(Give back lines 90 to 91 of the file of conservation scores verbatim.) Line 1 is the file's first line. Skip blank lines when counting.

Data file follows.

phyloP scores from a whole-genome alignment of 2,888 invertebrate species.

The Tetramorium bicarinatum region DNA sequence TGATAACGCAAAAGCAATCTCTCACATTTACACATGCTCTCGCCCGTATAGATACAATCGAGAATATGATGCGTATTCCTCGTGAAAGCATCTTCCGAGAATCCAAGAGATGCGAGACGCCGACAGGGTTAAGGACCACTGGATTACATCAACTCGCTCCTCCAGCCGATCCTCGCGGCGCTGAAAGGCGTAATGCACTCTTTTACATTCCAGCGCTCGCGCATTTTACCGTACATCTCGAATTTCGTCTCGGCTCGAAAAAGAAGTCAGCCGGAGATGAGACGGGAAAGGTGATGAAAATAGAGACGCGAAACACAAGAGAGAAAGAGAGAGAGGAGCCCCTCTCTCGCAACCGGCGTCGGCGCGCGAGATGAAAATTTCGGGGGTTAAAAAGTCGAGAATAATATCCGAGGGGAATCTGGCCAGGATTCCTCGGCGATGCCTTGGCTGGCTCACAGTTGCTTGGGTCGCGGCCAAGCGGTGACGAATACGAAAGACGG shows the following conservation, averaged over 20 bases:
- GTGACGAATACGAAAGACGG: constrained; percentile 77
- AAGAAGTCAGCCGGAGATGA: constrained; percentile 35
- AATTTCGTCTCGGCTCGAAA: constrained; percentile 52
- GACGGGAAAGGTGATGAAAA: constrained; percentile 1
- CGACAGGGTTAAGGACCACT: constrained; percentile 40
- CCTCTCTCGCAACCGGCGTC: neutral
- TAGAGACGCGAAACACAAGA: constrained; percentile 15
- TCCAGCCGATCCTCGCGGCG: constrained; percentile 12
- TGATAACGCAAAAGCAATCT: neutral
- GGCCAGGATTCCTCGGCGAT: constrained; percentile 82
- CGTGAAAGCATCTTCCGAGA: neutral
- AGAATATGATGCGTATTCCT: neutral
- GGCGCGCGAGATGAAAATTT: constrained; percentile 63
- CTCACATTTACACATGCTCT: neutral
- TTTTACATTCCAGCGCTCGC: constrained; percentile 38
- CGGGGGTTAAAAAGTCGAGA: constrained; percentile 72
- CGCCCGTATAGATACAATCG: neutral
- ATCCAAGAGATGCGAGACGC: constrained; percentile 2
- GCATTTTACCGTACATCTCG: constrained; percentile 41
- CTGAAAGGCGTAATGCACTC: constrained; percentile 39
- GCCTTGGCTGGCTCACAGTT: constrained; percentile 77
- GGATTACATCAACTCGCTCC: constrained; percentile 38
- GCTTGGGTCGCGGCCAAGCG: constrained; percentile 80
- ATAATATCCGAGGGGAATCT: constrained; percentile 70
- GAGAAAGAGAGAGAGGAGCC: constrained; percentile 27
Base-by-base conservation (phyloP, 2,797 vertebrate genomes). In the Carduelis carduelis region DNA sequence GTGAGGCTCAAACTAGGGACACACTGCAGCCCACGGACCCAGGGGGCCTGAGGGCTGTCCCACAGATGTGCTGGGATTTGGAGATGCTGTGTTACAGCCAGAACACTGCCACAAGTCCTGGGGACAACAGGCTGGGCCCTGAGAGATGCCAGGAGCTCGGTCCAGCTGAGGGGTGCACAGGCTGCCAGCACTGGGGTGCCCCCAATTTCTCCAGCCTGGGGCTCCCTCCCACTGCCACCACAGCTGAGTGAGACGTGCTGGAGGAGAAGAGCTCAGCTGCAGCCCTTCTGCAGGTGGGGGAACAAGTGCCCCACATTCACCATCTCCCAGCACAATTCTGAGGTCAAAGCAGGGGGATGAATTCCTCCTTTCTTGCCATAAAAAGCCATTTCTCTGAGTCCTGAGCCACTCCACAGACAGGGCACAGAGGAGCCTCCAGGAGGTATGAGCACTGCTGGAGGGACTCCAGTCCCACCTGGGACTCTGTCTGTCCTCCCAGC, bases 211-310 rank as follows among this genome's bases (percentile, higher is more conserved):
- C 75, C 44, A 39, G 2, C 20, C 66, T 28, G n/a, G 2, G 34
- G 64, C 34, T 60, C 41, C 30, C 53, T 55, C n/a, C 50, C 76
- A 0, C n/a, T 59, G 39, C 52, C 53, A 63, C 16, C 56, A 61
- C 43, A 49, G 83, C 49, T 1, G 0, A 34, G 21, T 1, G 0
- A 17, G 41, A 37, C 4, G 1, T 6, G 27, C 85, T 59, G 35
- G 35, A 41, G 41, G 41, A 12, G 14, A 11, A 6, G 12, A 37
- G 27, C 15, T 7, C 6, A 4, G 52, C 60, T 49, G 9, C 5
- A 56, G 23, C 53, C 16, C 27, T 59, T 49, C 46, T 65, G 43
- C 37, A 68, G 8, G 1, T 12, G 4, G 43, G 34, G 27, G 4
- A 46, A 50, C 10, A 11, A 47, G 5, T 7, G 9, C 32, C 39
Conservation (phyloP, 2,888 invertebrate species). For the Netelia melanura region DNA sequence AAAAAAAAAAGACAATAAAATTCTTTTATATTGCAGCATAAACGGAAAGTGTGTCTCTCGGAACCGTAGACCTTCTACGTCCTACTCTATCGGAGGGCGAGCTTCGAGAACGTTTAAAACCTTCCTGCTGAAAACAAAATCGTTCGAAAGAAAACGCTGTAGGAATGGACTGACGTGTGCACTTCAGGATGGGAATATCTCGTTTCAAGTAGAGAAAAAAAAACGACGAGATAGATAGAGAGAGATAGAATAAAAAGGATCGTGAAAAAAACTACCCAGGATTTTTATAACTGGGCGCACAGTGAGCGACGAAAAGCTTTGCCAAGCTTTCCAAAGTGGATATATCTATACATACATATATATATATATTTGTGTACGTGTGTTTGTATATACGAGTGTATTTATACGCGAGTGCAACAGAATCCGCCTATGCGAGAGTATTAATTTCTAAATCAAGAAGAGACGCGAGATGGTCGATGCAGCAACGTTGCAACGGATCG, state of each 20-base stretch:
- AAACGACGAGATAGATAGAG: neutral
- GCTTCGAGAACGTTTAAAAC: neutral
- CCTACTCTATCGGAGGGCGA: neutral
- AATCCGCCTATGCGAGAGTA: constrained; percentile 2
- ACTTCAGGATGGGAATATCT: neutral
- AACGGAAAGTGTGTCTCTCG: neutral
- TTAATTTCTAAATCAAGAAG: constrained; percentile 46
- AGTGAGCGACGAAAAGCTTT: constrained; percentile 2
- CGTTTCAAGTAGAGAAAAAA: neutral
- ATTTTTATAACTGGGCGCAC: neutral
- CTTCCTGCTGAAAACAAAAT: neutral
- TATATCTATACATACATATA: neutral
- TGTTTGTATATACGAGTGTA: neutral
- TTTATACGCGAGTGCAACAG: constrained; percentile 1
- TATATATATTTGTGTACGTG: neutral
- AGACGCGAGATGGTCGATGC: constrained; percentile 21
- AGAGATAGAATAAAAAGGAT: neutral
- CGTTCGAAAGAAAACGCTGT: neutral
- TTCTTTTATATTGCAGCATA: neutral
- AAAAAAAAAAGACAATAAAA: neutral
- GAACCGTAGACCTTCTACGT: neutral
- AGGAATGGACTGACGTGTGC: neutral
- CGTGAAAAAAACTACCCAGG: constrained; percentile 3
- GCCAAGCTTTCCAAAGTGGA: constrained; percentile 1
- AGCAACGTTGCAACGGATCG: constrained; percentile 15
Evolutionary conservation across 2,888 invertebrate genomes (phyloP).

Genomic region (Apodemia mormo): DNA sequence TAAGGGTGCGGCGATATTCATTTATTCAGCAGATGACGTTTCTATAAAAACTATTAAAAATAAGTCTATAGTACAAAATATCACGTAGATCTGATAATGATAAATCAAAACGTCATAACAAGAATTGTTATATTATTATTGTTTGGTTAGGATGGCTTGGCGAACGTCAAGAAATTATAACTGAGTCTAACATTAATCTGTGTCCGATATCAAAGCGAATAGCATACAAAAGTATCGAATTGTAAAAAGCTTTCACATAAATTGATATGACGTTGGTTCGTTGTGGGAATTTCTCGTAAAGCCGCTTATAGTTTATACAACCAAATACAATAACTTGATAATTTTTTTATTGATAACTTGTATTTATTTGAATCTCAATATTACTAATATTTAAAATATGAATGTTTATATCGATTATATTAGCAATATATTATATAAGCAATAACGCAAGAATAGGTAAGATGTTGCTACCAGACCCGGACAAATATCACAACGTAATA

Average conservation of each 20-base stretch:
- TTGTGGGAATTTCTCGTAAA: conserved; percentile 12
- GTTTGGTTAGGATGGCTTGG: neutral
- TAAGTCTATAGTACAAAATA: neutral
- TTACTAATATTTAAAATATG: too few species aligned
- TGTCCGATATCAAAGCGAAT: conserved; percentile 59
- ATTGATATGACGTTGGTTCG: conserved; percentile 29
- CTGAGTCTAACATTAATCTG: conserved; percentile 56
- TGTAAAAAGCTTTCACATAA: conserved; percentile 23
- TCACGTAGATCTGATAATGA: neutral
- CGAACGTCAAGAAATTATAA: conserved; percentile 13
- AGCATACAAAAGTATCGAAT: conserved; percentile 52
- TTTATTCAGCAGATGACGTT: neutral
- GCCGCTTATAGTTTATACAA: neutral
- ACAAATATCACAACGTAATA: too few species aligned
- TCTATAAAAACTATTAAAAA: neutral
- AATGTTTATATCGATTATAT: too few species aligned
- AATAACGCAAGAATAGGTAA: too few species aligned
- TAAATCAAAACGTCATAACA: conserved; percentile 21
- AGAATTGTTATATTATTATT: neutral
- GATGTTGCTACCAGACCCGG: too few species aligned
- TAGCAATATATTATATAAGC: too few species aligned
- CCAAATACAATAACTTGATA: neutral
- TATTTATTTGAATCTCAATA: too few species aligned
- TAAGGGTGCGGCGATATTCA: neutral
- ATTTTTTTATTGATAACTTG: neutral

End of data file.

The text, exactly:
- TATTTATTTGAATCTCAATA: too few species aligned
- TAAGGGTGCGGCGATATTCA: neutral